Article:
In addition, at our Operations Meeting, the agenda did not address some of the critical concerns of principals such as how off E-CAST was for many ESC schools, the textbook shortage created by using E-CAST, the plan to rehire any RIF teachers or the online Administrative Certification. I have completed my 7th year as principal at my school and have never felt so frustrated and unsupported. I had a full-day principal meeting with my directors, a half-day operations meeting and the discipline training all within a few weeks … I don’t know if I should laugh or cry. I do not know how I can meet all the deadlines next week and still support the teachers, students and parents at my school. I know that many of my colleagues feel the same way, please help!
Here is part of a letter that was sent to Superintendent Deasy from a principal in a different ESC:
I’ve been a principal for a few years now, and I’ve never seen such a bombardment of e-mails on a daily basis related to complianceattendance plans, discipline, operations, instruction, budget, personnel, staff relations, parent engagement, etc., etc. It is nonstop. Principals are so overwhelmed in [my] ESC, they are afraid to open their daily e-mails… Morale is at an all-time low… as we are being asked to do more with less support and pay… Between the operations leaders, the instructional directors (many who have been out of schools for years) and the other directors… I’ve never seen such micromanagement, fear and intimidation.
Dr. Deasy and ESC Superintendents, you need to be aware of how the reorganization, with the various new initiatives and lofty ideals that are being tossed at principals, is impacting the day-to-day operation of schools. The above are just two of the many letters we have received regarding the increased workload and pressure which school-site administrators are facing. AALA staff members met with a group of more than twenty-five elementary principals from different ESCs on Wednesday, October 3, 2012, and were stunned at the level of despair, intimidation and anger that they are feeling. Rarely have so many raised issues of work overload and low morale so early in the year. Do you realize that there are 83 new principals? Given that the letters above were written by well-experienced principals, can you imagine how the novices must feel? We have had principals relay to us that they are receiving sometimes more than 100 e-mails a day, requiring immediate responses. When are they supposed to do that? Given the mountain of paperwork and the lack of clerical and supervision support, when are they supposed to get into classrooms? Many principals do not have an assistant principal. The District is demanding more, yet continually reducing resources; requiring plans that should take thought, time and effort to develop while not providing any assistance to accomplish the task. The technology administrators are required to use is not user-friendly, frequently difficult to navigate and often inaccessible.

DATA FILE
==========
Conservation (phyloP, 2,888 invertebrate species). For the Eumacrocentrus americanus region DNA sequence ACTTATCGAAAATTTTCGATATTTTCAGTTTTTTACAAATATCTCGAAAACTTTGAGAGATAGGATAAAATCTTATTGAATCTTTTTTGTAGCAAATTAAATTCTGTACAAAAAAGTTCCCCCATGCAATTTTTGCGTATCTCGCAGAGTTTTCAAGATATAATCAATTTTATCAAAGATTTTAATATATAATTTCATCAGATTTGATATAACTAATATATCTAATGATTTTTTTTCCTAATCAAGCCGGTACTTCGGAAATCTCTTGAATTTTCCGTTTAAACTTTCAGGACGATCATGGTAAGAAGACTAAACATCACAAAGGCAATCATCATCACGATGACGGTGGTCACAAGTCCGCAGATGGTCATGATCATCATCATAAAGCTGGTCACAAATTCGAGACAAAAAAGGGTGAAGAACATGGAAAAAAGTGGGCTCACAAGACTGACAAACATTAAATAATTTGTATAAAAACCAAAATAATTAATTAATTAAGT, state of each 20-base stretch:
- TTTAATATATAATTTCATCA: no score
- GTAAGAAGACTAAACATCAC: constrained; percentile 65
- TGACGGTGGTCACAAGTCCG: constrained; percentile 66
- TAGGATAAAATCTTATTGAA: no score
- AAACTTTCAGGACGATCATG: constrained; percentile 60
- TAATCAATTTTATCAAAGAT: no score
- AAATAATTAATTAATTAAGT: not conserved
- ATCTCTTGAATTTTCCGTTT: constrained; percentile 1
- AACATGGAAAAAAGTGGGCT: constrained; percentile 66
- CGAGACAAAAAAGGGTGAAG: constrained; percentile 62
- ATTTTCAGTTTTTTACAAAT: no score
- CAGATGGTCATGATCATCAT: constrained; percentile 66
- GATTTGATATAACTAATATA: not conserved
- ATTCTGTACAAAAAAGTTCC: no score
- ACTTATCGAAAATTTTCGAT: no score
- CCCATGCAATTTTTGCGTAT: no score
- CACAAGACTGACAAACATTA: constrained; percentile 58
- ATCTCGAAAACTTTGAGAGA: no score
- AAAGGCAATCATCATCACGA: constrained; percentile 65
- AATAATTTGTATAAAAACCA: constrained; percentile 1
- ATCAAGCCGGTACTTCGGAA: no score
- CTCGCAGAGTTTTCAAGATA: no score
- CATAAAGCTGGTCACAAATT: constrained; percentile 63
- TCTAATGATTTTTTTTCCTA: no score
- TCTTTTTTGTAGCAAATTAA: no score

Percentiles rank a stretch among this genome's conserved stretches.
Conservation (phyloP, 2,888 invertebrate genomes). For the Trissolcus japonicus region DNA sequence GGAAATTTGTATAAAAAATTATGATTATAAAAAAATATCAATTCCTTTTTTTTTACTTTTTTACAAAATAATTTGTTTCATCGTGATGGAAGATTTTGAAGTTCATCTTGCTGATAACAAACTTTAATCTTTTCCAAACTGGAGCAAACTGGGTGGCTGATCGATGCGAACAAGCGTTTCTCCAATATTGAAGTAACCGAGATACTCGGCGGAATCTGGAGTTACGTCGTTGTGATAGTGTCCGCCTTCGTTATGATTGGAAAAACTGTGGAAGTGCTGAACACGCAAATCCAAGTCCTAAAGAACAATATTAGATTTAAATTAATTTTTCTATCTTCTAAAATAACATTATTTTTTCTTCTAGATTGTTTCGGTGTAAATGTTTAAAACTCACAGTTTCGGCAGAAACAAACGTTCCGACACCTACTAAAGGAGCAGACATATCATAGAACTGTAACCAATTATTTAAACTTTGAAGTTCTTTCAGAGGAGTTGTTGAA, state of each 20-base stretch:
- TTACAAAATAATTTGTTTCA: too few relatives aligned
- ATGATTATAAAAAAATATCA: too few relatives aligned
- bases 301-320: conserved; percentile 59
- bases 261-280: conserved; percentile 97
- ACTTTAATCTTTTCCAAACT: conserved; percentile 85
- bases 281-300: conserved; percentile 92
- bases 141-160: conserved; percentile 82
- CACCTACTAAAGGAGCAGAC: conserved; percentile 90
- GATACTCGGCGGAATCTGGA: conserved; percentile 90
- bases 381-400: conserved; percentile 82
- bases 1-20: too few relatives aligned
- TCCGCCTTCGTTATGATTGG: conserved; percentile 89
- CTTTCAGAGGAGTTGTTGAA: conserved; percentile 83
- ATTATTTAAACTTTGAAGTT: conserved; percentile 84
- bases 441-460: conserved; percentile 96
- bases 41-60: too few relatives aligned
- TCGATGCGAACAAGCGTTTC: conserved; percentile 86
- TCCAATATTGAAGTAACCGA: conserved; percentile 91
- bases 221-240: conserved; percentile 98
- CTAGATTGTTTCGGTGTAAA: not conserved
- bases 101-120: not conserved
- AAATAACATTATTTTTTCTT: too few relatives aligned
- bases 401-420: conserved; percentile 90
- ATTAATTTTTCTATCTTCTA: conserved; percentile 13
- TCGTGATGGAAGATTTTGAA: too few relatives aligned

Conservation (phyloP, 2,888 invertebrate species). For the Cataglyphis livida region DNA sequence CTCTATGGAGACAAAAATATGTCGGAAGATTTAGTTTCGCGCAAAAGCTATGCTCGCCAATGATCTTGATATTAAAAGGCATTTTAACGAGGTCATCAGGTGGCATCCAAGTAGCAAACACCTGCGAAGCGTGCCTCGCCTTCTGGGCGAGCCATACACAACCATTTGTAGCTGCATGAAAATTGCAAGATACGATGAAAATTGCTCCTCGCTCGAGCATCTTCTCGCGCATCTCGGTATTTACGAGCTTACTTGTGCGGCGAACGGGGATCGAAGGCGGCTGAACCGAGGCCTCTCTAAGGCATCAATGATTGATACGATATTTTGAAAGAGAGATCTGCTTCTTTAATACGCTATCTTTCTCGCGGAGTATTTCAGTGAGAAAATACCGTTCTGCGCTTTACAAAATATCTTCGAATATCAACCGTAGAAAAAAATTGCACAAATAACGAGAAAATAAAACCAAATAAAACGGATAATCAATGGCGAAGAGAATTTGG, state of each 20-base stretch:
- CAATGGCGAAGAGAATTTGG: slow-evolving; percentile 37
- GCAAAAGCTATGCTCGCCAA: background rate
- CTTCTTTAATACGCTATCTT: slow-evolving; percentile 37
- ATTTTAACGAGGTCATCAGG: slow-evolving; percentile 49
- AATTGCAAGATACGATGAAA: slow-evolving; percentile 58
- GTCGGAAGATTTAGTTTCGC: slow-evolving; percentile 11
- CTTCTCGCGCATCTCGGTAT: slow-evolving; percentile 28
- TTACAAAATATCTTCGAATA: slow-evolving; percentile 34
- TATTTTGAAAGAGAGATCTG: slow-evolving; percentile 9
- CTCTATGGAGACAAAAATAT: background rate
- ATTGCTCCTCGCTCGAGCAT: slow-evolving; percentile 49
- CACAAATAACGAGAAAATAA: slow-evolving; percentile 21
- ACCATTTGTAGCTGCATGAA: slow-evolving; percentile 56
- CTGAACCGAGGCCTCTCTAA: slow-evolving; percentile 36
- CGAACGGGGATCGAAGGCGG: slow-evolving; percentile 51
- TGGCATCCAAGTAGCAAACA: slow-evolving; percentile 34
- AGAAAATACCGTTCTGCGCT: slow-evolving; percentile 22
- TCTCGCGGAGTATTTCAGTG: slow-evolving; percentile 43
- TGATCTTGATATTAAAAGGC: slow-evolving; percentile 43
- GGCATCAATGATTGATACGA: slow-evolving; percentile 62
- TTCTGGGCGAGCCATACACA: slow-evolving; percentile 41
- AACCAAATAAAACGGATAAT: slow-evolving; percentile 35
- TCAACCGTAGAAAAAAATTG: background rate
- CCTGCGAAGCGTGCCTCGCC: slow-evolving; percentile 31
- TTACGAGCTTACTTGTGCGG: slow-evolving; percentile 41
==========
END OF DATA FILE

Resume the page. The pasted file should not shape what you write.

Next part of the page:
Principals know when they accept an assignment, that the challenge of running a school, while transforming teaching and learning, is no easy task. They are not prepared, though, for the myriad demands from forces external to the school and in many cases, the actual undermining of their ability to do the job. The three pronged structure of the ESCs means that administrators are receiving direction from multiple directors and support from none. For those of you who have never been a principal, be advised, it is like running a city, except in the LAUSD city, the mayor is also the chief financial officer, chief medical officer, community liaison officer, city manager, chief human resources officer, head of maintenance, ITD director, PR director, mental health director and transportation coordinator. The District principal must assume all of those roles while focusing on teaching and learning, implementing the Strategic Plan (to which they had no input), raising test scores and fundraising. We know that our members are giving their all, working nights and weekends—they don’t need to hear platitudes from senior staff. What they do need is a respite in order to really focus on the needs of their students and staff AND maybe, just maybe, have some kind of personal life.